Four minor deities complete the core pantheon: Hecate, Tyche, Pan, and Nike. Hecate, Nike, and Tyche are the daughters of Titans - Hecate of Perses and Asterie, Nike of Styx and Pallas, and Tyche of Oceanus and Tethys. All three goddesses sided with Zeus and his siblings against the Titans, and share an honored place on Olympus. Pan is the son of Hermes and a dryad, and he holds great power over the forces of nature.

Olympian Cosmology

At the center of the world stands a great mountain called Olympus. This mighty peak rises so far above the world that its heights are actually a distinct plane of existence: Olympus, the home of the gods of the Olympian pantheon. With just one exception, all Olympian deities call Olympus their home plane, and each one has a personal domain on the plane. Some few mortal souls actually find their way to Olympus after death, particularly those who have a special tie to a deity or are members of a mystery cult. Olympus has no alignment dominance, because deities of widely different alignments share it. It has a minor positive energy dominance, however.

Below the mortal world (the Material Plane) in the Olympian cosmology lies the realm of Hades, which shares its ruler’s name. Hades is the land of the dead, where most mortal souls linger on as insubstantial shades until they eventually fade into nothingness. Hades is mildly evil aligned and has a minor negative energy dominance.

Below even Hades is Tartarus, the vast realm of nebulous darkness where the Olympian gods confined their forebears, the Titans, to eternal imprisonment. Tartarus is strongly evil aligned. Far to the west, beyond the mythic land of Hesperia, is a fourth Outer Plane: Elysion, or the Elysian fields. To this blessed land the souls of certain great heroes find their way after death. Elysion is mildly good aligned.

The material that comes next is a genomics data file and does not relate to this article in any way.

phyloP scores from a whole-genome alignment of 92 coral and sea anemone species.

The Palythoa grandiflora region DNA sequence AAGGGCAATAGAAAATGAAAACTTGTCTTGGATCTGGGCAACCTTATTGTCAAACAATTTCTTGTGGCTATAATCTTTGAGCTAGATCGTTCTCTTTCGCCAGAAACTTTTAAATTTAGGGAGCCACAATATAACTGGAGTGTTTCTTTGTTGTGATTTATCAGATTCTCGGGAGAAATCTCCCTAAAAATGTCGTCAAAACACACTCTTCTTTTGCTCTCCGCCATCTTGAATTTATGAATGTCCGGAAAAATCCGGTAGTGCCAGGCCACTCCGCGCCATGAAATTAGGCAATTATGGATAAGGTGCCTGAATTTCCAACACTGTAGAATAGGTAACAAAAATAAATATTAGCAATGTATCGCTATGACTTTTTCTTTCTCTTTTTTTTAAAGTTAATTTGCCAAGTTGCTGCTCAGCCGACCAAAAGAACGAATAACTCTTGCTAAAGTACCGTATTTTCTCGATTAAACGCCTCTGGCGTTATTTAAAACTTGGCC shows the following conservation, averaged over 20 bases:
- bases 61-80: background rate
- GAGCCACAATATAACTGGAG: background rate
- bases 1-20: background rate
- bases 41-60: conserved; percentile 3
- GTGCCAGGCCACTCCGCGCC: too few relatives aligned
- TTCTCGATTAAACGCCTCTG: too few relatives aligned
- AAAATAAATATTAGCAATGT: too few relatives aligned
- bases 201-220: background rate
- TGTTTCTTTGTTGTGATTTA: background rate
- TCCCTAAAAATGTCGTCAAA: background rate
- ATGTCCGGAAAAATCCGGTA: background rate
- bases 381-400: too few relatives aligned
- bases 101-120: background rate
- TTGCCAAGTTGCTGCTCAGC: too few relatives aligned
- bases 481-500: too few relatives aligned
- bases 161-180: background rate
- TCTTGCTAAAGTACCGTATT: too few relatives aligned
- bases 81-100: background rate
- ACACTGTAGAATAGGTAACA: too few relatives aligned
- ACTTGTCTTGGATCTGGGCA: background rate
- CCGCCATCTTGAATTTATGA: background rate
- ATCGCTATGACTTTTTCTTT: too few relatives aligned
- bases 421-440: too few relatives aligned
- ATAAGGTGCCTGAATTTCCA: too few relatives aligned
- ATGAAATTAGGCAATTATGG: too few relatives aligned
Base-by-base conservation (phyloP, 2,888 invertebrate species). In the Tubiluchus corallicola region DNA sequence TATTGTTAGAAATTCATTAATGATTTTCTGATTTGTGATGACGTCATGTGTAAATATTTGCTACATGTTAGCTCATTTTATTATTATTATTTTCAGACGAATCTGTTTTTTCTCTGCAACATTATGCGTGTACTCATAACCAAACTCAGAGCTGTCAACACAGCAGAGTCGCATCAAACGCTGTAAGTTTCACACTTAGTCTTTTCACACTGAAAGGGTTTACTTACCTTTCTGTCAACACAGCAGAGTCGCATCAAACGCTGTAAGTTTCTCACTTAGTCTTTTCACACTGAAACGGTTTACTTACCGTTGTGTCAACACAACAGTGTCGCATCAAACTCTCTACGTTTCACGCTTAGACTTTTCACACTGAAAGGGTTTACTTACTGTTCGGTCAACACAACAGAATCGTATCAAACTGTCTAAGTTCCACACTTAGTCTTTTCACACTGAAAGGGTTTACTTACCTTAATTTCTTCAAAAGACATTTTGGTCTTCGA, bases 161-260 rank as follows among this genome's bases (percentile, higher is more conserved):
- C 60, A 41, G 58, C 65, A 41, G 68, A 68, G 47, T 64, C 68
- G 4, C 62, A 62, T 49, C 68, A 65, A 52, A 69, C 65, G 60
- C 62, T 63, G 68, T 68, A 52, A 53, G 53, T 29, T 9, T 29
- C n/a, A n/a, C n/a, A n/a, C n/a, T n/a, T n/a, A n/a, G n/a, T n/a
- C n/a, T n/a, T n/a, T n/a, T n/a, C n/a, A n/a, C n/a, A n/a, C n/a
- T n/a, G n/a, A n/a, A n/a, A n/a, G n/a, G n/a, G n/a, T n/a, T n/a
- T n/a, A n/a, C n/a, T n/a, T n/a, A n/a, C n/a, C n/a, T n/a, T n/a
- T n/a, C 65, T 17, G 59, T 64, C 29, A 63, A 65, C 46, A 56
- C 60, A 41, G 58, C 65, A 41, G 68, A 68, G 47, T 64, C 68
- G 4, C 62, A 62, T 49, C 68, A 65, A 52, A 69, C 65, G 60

The transitive planes are slightly altered in the Olympian cosmology. The Ethereal Plane coexists with the Material Plane as normal. The Astral Plane connects only to Olympus and Elysion. The Shadow Plane connects only to Hades. The only way into Tartarus is through Hades.

Pantheistic Faith

Because the Olympian deities form a tight pantheon, mortals acknowledge all members of the pantheon. In fact, all mortals are required to revere all twelve Olympian deities (Zeus, Aphrodite, Apollo, Ares, Artemis, Athena, Demeter, Hephaestus, Hera, Hermes, Hestia, and Poseidon) as a pantheon. For many this is a natural thing - the pantheon is a family, and each member of the family has its strengths. It is more than appropriate for a person to pray to Poseidon for calm seas before traveling by boat, to Hermes for fair dealing when at the market, and to Hera and Hestia to help make his wife's childbirth safe… all in the same day.

Clerics of Olympian deities must select a single deity as the focus of their devotion and source of their power. Despite this, and in keeping with the pantheistic nature of the Olympians, a cleric may find themselves accepting, cooperating with, or even actively aiding clerics of other Olympian deities. After all, it is difficult to denounce the temple across the street if it reveres your deity's brother. More so, certain duties, rites, and festivals may require a combination of clerics from different specific deities for success.